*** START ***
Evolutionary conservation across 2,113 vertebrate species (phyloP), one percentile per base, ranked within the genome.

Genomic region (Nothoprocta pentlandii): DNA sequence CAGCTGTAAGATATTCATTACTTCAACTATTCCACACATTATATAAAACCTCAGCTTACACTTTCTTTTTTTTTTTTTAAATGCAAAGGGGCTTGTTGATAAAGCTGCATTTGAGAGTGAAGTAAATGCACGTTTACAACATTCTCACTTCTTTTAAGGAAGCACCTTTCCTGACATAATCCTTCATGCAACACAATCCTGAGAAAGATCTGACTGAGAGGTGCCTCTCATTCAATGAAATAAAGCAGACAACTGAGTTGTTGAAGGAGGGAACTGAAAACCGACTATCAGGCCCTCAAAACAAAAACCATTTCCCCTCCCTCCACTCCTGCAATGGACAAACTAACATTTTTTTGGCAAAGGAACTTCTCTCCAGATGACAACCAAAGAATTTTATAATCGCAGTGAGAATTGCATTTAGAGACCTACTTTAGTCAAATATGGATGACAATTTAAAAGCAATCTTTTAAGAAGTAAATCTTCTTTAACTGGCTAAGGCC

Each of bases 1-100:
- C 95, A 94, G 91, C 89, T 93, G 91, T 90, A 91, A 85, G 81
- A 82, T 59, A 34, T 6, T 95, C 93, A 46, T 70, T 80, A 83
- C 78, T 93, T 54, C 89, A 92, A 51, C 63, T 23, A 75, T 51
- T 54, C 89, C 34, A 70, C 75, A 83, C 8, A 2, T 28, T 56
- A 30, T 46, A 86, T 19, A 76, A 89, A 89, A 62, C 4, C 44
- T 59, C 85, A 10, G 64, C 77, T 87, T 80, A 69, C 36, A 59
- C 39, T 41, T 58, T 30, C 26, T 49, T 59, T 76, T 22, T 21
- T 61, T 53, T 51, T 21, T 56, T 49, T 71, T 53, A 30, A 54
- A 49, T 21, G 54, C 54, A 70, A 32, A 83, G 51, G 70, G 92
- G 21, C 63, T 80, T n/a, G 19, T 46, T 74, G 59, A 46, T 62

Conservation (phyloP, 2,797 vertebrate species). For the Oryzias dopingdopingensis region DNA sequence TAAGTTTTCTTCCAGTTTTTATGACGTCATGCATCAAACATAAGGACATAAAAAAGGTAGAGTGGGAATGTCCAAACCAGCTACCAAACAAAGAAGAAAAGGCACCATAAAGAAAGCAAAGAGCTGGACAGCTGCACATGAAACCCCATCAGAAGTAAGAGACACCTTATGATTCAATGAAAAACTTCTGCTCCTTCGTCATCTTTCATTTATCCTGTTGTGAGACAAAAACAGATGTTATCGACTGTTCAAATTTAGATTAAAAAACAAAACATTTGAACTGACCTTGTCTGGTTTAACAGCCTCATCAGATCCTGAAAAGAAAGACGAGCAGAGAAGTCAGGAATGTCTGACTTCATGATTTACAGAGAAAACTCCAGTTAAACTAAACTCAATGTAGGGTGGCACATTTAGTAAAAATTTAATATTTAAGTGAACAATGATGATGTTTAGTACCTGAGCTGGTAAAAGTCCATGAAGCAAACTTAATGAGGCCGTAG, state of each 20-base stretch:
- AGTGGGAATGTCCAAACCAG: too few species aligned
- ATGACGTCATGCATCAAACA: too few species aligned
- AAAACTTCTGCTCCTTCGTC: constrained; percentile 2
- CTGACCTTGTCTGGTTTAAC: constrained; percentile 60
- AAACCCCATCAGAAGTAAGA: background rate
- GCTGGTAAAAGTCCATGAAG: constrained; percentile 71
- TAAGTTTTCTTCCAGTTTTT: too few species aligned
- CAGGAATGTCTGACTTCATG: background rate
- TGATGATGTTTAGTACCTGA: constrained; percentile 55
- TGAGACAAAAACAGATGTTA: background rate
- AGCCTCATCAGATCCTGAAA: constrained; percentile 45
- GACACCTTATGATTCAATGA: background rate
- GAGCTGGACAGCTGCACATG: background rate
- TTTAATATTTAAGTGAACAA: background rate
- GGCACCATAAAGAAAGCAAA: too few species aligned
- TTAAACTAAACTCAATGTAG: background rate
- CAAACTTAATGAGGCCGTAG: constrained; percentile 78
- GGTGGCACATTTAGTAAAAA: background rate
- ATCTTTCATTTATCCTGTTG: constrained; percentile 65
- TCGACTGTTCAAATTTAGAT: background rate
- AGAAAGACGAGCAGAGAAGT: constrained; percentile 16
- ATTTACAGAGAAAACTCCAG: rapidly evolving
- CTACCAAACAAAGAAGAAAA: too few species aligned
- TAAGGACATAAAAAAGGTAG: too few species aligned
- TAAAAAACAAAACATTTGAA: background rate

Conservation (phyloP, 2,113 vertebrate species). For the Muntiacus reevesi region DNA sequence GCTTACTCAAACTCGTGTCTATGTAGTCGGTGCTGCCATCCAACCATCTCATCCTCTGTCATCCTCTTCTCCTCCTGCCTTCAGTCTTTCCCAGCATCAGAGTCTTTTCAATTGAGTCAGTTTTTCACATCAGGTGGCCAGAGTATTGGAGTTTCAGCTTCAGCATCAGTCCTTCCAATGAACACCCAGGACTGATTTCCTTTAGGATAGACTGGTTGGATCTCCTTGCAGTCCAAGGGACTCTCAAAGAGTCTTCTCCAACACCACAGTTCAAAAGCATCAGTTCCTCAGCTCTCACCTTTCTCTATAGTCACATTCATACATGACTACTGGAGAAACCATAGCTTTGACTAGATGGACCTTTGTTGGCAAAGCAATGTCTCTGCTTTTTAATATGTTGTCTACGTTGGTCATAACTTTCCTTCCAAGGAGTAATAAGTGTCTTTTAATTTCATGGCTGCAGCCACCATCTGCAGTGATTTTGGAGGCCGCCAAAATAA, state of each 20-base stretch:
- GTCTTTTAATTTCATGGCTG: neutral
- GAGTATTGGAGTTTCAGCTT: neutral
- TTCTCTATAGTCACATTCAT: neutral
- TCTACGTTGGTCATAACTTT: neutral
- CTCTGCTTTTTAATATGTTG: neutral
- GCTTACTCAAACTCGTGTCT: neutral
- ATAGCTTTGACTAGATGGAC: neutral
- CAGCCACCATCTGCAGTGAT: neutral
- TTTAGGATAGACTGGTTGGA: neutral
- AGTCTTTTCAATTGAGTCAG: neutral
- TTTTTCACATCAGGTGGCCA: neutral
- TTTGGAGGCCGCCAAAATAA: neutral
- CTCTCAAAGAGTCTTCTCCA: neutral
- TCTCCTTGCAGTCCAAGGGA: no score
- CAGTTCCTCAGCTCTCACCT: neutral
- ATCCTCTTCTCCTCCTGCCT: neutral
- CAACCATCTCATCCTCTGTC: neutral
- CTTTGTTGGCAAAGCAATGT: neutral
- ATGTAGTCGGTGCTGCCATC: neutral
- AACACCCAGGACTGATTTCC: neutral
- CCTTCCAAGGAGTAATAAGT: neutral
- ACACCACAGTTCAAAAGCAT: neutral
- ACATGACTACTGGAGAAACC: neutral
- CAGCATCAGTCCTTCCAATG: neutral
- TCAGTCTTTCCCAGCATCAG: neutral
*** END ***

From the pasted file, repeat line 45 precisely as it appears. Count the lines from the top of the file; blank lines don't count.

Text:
- CTCTGCTTTTTAATATGTTG: neutral